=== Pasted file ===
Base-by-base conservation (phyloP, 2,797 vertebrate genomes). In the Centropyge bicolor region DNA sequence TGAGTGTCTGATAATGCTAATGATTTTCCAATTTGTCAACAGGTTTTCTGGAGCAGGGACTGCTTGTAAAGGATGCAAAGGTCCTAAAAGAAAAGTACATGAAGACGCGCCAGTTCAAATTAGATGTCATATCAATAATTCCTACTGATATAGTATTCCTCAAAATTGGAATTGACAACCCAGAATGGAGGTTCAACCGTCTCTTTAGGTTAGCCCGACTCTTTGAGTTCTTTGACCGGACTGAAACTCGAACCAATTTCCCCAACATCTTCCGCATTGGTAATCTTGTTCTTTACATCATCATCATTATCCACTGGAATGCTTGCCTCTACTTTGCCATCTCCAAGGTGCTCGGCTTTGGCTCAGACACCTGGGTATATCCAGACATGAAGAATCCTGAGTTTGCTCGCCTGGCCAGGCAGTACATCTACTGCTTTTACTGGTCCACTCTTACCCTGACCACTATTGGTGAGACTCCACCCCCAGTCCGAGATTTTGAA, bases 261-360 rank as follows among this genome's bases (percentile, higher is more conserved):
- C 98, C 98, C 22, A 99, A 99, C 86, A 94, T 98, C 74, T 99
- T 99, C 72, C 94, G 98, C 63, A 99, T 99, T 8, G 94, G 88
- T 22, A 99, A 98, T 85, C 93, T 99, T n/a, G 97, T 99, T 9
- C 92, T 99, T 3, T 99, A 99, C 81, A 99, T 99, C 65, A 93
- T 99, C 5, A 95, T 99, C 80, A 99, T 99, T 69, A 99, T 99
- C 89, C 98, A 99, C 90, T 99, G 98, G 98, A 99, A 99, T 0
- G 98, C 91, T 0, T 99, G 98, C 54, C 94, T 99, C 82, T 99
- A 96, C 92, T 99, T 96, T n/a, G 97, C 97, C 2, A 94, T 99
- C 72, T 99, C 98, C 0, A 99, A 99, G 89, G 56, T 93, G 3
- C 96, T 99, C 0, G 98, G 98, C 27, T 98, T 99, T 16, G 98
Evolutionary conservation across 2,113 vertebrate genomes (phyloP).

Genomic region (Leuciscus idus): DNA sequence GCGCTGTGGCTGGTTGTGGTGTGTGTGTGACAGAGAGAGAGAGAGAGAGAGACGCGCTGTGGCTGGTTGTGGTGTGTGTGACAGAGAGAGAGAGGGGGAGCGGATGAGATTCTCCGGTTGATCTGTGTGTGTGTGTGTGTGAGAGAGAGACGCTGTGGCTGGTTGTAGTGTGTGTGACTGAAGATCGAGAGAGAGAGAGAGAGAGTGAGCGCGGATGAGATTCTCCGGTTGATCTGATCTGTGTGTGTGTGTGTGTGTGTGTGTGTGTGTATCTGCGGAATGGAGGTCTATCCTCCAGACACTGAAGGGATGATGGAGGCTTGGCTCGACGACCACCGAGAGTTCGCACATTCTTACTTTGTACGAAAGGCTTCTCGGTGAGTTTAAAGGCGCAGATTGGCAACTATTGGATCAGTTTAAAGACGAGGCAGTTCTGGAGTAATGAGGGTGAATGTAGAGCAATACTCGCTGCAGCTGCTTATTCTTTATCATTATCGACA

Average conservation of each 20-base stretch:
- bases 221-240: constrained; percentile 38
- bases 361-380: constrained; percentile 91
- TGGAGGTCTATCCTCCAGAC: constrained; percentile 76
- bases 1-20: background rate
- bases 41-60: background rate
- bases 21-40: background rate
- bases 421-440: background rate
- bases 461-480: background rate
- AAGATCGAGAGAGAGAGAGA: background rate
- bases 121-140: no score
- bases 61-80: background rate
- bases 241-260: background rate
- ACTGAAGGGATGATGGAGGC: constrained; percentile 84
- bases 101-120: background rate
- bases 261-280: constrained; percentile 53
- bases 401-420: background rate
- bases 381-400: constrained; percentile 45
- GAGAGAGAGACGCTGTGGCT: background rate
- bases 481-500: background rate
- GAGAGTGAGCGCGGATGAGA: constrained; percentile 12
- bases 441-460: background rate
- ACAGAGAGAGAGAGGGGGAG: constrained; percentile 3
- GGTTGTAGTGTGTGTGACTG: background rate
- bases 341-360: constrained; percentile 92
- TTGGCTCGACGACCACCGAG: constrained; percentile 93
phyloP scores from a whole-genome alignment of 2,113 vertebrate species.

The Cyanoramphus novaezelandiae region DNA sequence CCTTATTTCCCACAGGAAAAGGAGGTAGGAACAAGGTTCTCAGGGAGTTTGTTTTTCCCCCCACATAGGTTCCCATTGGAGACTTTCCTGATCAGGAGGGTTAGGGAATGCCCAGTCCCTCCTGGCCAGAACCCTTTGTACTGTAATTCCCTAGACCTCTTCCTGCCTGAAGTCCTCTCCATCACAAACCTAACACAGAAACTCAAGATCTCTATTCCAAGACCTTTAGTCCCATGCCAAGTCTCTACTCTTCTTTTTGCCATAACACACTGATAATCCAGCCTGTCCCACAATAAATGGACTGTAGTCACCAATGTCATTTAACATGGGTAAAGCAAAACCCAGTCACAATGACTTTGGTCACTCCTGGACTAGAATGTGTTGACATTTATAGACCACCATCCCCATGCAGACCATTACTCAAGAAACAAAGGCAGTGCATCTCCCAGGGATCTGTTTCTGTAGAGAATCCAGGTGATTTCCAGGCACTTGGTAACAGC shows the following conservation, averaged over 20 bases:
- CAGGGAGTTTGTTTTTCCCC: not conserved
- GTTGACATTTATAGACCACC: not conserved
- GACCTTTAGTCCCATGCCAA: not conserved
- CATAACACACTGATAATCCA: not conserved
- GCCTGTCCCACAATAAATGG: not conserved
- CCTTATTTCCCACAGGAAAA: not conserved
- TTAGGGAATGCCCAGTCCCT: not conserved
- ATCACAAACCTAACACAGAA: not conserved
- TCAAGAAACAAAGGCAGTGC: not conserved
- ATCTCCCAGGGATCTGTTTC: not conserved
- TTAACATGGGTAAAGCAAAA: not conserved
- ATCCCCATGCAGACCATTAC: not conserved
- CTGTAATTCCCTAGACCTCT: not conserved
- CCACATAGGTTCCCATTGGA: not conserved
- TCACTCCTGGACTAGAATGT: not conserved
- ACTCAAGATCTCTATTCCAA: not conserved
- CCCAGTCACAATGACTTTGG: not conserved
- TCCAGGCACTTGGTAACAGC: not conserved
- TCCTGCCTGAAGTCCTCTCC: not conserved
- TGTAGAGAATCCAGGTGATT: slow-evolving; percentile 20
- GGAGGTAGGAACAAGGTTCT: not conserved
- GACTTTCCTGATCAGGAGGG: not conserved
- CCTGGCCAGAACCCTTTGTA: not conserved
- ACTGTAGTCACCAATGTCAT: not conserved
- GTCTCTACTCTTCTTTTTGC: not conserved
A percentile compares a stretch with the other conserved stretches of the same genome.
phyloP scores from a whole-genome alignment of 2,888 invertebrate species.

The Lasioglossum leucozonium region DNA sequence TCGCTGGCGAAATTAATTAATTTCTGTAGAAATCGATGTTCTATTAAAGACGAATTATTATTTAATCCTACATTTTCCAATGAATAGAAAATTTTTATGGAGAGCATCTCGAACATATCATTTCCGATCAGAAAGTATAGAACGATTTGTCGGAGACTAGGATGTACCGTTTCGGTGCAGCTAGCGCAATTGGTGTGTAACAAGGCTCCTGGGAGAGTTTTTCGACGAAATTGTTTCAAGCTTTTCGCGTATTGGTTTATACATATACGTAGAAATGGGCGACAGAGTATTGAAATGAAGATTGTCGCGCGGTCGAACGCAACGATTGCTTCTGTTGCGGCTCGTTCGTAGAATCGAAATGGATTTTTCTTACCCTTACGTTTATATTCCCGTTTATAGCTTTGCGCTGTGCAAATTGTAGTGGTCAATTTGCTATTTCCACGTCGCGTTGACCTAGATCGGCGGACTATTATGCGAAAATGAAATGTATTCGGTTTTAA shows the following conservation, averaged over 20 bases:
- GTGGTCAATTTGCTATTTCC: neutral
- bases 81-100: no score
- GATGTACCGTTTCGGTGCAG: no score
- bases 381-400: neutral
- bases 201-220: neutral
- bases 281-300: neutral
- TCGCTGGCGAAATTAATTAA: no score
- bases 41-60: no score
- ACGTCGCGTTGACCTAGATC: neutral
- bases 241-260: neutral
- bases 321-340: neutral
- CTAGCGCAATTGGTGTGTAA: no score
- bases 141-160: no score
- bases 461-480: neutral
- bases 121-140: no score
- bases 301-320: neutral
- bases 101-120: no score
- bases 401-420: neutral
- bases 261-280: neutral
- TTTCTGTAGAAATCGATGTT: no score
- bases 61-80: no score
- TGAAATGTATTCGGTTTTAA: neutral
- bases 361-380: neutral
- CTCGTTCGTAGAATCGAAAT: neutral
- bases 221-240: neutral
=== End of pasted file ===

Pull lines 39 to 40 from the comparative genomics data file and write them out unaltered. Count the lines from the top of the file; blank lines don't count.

- TTGGCTCGACGACCACCGAG: constrained; percentile 93
phyloP scores from a whole-genome alignment of 2,113 vertebrate species.